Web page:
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7 ways to prevent vacation glitches

This checklist can help you avoid unwelcome, expensive surprises when you travel this summer.

By MSN Money Partner Jun 3, 2013 11:46AM

This post comes from Jason Steele at partner site Credit.com.


Credit.com logoAs summer approaches, Americans start gearing up for their vacation season. But even if you already have all of your reservations made, there are still several steps you must take to ensure a smooth summer vacation.


Couple Entering a Hotel Room © Fuse/Getty Images1. Double-check all flight times.

Airlines change their flight schedules all of the time, but often fail to notify passengers. And the later you catch a change, the fewer alternative options you will have. The best practice is to check your flights online every month or two, and take one last glance a few days before departure. But when the airlines do make a change, be prepared to request any flights that might be better for you than the original ones.


2. Reconfirm seat assignments.

Even when an airline hasn’t changed its schedule, it can still substitute an aircraft with a different seating configuration. And when it does, its computers might reassign you from your coveted aisle seat in the front of the plane to a middle seat in the back. So each time that you check your flight schedules, be sure to confirm that your seat assignments haven’t changed, either.


3. Find the best credit card for your summer vacation.

For international trips, you will want a credit card with an EMV smart chip, but without foreign transaction fees. And even on domestic trips, it may be worth it to have an airline credit card that offers checked baggage fee waivers and other perks.


4. Bring the credit card that you used to purchase your airfare.

This may not always be necessary, but it can’t hurt. Some airlines require passengers to present the credit card they used when they check in, but this is usually for trips to developing countries. In other instances, the credit card used to purchase the ticket can be used to quickly print a boarding pass at check-in kiosks at the airport.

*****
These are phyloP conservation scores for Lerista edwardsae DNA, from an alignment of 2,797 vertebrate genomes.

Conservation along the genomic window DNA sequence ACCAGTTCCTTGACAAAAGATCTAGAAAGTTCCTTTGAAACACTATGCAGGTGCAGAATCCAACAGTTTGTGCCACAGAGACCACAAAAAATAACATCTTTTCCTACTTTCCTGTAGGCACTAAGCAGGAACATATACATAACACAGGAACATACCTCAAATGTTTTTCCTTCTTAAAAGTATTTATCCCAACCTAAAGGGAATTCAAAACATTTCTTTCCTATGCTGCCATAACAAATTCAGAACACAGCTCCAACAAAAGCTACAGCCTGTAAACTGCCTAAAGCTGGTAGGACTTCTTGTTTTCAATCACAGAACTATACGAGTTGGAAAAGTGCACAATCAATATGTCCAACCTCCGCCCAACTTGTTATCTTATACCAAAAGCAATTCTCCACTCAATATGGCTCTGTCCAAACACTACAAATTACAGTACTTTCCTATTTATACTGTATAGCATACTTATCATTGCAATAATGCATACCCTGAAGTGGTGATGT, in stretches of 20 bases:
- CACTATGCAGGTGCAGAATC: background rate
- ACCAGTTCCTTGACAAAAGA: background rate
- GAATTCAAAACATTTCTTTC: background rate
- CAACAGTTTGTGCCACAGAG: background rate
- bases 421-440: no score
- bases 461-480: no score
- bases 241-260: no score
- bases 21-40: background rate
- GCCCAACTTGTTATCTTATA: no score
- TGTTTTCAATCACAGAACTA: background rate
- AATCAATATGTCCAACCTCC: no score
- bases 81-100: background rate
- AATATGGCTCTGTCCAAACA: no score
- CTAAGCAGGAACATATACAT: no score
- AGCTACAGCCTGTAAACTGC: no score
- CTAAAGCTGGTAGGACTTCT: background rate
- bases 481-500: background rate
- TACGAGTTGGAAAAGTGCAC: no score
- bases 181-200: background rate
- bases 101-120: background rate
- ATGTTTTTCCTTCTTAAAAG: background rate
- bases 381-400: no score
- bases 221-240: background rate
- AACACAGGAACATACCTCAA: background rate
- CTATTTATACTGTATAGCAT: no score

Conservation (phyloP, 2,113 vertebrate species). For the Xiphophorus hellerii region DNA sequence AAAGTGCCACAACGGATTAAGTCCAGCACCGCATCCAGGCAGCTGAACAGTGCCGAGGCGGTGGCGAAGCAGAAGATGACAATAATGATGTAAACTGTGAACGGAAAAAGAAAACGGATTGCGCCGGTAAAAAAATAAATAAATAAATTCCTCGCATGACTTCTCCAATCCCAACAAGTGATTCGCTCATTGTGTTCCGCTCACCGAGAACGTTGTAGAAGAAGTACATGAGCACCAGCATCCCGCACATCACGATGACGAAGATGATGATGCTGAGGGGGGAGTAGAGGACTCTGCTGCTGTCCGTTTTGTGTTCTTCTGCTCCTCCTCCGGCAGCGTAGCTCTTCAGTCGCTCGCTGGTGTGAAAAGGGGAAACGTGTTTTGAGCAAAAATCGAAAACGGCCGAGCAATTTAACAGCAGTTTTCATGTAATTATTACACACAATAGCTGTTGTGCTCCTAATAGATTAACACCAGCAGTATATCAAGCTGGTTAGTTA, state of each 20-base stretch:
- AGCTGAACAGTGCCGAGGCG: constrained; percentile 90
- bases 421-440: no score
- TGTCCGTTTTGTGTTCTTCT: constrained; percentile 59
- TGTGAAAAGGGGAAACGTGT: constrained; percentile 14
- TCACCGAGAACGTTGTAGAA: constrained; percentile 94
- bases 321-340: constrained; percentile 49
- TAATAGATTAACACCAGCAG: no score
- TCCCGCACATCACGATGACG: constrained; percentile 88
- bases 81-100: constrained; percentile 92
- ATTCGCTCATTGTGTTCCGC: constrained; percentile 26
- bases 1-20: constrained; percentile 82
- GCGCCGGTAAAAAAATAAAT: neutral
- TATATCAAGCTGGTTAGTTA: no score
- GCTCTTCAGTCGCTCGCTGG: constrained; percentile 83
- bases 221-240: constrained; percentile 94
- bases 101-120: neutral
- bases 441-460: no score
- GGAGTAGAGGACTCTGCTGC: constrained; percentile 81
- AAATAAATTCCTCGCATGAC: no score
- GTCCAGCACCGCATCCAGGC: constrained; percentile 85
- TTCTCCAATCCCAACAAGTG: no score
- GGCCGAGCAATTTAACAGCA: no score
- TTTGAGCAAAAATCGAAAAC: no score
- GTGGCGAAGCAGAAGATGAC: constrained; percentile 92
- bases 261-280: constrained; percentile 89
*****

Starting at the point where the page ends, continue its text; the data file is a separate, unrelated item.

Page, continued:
5. Take your ATM card.

In most places, the best way to access cash is from an ATM card. When used to withdrawal cash, credit cards charge cash advance fees, and huge interest rates. And unlike purchases, cash advances using a credit card have no grace period and will always incur interest charges.


6. When leaving the U.S., notify your banks.

Nearly every credit card issuer should be notified when you travel outside the U.S., so that they don’t suspect fraud. Include every country that you may visit, even if you are just changing planes there. Note that American Express no longer needs to be informed.

7. Print out all reservations.

Smartphones are great, but even when you can get a signal in a foreign country, your phone can still be lost, stolen, damaged or just have a dead battery.


Therefore, the best strategy will always be to print out every airline, hotel and rental car reservation. Staple them together in the order you will use them, and you can rip them off and throw them away when they are no longer needed. And when printing out your airline reservation, make sure to print the receipt with the confirmation number and the ticket number, not just the itinerary. These numbers are proof that you have purchased the ticket.


Part of the fun of taking a big summer vacation is putting it all together. And by following this summer checklist, you can impress your traveling companions by pulling off a complicated itinerary without a hitch.


More from Credit.com:

Can you really get your credit score for free?    

The best travel rewards credit cards in America  

Don't fall for these common travel scams 


 



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